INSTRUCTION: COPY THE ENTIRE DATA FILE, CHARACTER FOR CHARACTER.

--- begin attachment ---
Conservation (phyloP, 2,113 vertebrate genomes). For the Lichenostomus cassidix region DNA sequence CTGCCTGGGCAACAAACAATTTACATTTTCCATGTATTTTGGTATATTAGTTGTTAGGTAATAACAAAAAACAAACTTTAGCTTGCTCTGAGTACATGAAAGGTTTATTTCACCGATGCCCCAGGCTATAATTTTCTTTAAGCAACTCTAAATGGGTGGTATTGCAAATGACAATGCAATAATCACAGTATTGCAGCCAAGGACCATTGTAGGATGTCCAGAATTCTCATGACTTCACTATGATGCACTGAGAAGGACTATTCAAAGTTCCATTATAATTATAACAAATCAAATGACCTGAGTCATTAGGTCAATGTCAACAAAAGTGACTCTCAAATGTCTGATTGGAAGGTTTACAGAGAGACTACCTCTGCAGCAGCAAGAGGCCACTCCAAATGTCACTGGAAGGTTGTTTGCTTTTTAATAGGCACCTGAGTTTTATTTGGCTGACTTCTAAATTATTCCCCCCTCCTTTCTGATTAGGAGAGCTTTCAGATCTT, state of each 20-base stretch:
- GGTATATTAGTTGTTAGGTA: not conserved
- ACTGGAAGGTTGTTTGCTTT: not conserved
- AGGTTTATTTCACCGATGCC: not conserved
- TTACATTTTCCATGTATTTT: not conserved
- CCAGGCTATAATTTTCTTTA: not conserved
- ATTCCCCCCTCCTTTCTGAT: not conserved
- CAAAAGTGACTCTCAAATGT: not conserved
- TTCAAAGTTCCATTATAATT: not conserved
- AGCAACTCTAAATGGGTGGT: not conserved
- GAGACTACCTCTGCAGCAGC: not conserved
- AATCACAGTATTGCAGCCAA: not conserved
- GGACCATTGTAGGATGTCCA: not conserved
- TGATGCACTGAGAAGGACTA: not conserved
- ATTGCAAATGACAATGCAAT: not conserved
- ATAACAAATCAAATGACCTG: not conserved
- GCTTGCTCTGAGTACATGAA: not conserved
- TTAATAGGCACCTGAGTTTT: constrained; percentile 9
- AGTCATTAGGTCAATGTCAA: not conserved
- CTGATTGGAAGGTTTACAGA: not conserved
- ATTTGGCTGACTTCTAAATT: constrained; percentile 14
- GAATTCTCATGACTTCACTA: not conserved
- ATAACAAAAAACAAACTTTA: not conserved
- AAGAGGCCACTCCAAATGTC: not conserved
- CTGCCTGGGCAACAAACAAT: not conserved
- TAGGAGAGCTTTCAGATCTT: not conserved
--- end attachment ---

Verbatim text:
Conservation (phyloP, 2,113 vertebrate genomes). For the Lichenostomus cassidix region DNA sequence CTGCCTGGGCAACAAACAATTTACATTTTCCATGTATTTTGGTATATTAGTTGTTAGGTAATAACAAAAAACAAACTTTAGCTTGCTCTGAGTACATGAAAGGTTTATTTCACCGATGCCCCAGGCTATAATTTTCTTTAAGCAACTCTAAATGGGTGGTATTGCAAATGACAATGCAATAATCACAGTATTGCAGCCAAGGACCATTGTAGGATGTCCAGAATTCTCATGACTTCACTATGATGCACTGAGAAGGACTATTCAAAGTTCCATTATAATTATAACAAATCAAATGACCTGAGTCATTAGGTCAATGTCAACAAAAGTGACTCTCAAATGTCTGATTGGAAGGTTTACAGAGAGACTACCTCTGCAGCAGCAAGAGGCCACTCCAAATGTCACTGGAAGGTTGTTTGCTTTTTAATAGGCACCTGAGTTTTATTTGGCTGACTTCTAAATTATTCCCCCCTCCTTTCTGATTAGGAGAGCTTTCAGATCTT, state of each 20-base stretch:
- GGTATATTAGTTGTTAGGTA: not conserved
- ACTGGAAGGTTGTTTGCTTT: not conserved
- AGGTTTATTTCACCGATGCC: not conserved
- TTACATTTTCCATGTATTTT: not conserved
- CCAGGCTATAATTTTCTTTA: not conserved
- ATTCCCCCCTCCTTTCTGAT: not conserved
- CAAAAGTGACTCTCAAATGT: not conserved
- TTCAAAGTTCCATTATAATT: not conserved
- AGCAACTCTAAATGGGTGGT: not conserved
- GAGACTACCTCTGCAGCAGC: not conserved
- AATCACAGTATTGCAGCCAA: not conserved
- GGACCATTGTAGGATGTCCA: not conserved
- TGATGCACTGAGAAGGACTA: not conserved
- ATTGCAAATGACAATGCAAT: not conserved
- ATAACAAATCAAATGACCTG: not conserved
- GCTTGCTCTGAGTACATGAA: not conserved
- TTAATAGGCACCTGAGTTTT: constrained; percentile 9
- AGTCATTAGGTCAATGTCAA: not conserved
- CTGATTGGAAGGTTTACAGA: not conserved
- ATTTGGCTGACTTCTAAATT: constrained; percentile 14
- GAATTCTCATGACTTCACTA: not conserved
- ATAACAAAAAACAAACTTTA: not conserved
- AAGAGGCCACTCCAAATGTC: not conserved
- CTGCCTGGGCAACAAACAAT: not conserved
- TAGGAGAGCTTTCAGATCTT: not conserved